Toshiba invests $3.68bn to complete troubled US nuclear project

BY Fraser Tennant

Providing a much needed injection of capital into the beleaguered US nuclear industry, Toshiba Corporation has announced its intention to pay $3.68bn toward the continued building of two nuclear power plants in the US state of Georgia.

The payment, an agreement between the Japanese conglomerate and Georgia Power (a subsidiary of energy provider Southern Company, will allow for the completion of the Vogtle project – two nuclear reactors known as Vogtle Units 3 and 4 that were originally under construction by Toshiba’s nuclear unit Westinghouse Electric Company (WEC) in 2013.

However, the future of the reactors had been thrown in doubt after WEC filed for Chapter 11 bankruptcy in March 2017 following difficulties with a number of key projects that cost the nuclear unit billions. As a result of the bankruptcy, project management of the Vogtle nuclear power plant project was assumed by Georgia Power.

"We are pleased with the positive developments with Toshiba and WEC that allow momentum to continue at the project while we transition project management from WEC to Southern Nuclear and Georgia Power," said Paul Bowers, chairman, president and chief executive of Georgia Power. "We are continuing to work with the project's co-owners to complete our full-scale schedule and cost-to-complete analysis and will work with the Georgia Public Service Commission to determine the best path forward for our customers."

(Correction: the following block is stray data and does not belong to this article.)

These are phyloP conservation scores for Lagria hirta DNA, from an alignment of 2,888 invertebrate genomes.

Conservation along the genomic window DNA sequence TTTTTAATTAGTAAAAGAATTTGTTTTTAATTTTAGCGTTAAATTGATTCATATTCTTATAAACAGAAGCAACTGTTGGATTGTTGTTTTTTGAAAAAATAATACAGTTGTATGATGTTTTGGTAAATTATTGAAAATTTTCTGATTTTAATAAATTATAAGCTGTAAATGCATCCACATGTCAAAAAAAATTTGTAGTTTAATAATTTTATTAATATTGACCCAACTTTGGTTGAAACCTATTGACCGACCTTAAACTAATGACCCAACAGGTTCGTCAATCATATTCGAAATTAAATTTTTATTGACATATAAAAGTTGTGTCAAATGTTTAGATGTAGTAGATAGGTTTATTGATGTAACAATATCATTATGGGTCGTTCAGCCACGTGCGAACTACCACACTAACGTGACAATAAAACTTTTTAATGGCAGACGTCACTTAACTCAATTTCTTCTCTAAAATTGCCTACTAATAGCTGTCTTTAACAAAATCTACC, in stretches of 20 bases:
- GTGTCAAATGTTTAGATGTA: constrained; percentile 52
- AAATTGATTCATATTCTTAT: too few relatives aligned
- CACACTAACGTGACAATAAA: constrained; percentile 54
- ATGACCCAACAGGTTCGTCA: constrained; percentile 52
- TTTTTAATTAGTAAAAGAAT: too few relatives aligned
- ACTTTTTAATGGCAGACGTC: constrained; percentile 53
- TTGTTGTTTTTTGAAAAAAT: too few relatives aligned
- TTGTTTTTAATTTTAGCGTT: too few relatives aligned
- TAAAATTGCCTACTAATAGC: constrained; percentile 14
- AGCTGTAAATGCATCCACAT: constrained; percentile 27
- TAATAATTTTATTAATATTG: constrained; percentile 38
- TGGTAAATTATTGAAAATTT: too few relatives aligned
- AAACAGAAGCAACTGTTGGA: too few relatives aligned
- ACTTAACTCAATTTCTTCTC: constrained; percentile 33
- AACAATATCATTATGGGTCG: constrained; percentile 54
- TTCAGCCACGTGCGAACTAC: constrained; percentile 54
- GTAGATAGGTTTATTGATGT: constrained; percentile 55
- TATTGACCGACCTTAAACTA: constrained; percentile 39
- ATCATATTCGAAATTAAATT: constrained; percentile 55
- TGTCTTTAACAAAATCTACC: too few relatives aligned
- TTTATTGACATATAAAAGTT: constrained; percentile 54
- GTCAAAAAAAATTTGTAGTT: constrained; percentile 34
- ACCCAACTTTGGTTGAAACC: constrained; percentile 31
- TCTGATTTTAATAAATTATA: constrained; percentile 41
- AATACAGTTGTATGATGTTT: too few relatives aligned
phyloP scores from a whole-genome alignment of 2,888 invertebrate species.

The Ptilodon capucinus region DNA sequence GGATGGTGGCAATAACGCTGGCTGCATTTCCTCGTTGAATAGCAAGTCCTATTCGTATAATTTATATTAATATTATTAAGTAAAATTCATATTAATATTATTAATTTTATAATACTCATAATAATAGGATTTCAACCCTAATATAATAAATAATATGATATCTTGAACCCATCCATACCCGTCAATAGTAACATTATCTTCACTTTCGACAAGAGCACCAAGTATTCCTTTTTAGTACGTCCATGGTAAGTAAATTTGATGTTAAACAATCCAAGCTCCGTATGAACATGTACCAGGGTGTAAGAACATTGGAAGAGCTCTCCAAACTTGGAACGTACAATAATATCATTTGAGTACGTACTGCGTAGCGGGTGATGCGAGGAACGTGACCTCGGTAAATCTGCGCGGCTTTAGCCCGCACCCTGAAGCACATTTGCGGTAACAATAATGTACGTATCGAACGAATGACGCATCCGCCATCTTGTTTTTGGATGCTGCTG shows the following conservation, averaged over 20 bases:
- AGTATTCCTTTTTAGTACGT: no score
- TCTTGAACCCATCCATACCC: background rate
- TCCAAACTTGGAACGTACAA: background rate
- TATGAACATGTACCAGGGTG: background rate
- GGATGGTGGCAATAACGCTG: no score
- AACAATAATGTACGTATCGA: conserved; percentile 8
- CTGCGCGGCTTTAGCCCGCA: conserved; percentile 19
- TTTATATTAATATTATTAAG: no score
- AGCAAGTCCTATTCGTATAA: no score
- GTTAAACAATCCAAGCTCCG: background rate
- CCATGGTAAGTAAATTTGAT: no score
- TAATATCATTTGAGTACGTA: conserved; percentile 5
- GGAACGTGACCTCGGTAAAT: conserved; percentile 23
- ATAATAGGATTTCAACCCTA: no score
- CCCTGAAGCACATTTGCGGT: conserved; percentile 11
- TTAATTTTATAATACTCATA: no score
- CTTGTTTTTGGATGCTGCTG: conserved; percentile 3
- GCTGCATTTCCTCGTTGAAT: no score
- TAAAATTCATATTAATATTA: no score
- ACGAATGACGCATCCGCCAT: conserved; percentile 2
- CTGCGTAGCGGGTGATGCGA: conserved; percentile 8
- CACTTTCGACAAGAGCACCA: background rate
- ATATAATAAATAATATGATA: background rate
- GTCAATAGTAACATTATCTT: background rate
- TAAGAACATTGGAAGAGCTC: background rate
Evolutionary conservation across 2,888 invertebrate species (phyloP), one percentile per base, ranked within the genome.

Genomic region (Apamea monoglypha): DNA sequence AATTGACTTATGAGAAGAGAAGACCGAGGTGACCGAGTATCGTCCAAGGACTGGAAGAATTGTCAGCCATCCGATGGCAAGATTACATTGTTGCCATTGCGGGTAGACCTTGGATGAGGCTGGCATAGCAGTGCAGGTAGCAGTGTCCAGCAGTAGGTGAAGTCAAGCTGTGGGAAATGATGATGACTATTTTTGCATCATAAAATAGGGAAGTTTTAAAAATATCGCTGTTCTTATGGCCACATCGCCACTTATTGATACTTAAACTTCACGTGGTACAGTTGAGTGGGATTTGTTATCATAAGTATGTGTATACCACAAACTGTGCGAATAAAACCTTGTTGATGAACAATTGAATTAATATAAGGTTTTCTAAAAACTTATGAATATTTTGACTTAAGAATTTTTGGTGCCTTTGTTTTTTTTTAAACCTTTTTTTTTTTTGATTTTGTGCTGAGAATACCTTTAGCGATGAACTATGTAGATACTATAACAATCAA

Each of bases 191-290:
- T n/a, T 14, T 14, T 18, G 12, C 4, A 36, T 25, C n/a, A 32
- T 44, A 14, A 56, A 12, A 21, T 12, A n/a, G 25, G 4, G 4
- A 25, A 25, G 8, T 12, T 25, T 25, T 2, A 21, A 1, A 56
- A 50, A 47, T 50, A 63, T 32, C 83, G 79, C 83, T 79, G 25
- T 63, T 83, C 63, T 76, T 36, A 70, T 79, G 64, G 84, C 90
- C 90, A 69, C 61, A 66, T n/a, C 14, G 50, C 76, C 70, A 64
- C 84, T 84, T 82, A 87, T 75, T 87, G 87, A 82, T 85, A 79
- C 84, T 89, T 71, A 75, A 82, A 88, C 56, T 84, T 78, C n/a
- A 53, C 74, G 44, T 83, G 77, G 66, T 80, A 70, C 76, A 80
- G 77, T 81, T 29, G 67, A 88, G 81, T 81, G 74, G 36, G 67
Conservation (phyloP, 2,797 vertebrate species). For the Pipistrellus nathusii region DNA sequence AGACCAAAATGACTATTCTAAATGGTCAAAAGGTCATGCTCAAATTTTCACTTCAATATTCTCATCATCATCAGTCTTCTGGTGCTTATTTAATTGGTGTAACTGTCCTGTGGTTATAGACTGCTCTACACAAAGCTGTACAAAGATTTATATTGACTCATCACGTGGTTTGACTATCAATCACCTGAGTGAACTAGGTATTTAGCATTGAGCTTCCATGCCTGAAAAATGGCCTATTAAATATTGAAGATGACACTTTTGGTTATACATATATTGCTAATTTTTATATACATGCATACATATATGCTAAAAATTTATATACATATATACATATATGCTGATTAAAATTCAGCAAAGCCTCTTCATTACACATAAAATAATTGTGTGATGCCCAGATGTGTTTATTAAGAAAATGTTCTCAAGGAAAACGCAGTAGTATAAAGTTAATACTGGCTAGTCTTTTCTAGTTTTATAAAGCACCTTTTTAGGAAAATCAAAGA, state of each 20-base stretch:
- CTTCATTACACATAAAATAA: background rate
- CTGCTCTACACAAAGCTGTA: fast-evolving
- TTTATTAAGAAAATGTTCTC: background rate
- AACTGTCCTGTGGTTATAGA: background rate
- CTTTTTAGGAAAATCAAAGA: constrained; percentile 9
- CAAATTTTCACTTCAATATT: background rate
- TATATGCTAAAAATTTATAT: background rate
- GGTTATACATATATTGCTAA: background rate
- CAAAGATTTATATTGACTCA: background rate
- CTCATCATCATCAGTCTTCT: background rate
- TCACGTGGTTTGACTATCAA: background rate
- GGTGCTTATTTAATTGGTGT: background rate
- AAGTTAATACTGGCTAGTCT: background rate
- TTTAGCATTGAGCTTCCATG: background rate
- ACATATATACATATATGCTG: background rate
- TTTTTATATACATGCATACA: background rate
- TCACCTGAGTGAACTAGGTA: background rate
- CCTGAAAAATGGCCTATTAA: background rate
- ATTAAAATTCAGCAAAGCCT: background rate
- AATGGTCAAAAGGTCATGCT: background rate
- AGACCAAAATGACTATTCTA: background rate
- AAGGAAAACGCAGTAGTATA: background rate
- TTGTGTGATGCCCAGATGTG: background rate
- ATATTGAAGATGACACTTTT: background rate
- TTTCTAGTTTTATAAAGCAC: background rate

In a statement, Toshiba confirmed that the agreement with Georgia Power would see payments begin in October 2017 and continue to January 2021 when the Vogtle project is scheduled to be completed. Toshiba also confirmed that it had set aside loss reserves for the payment and that this would not have an impact on earnings projections.

Struggling to say afloat financially, Toshiba has also announced its intention to sell a significant stake in its highly-regarded memory chips business – considered to be the crown jewel of its semiconductor business operations – to help cover the billions lost due to the cost overruns overseen by WEC.

Thomas A. Fanning, chairman, president and chief executive of Southern Company, concluded: "We are happy to have Toshiba's cooperation in connection with this agreement which provides a strong foundation for the future of these nuclear power plants.

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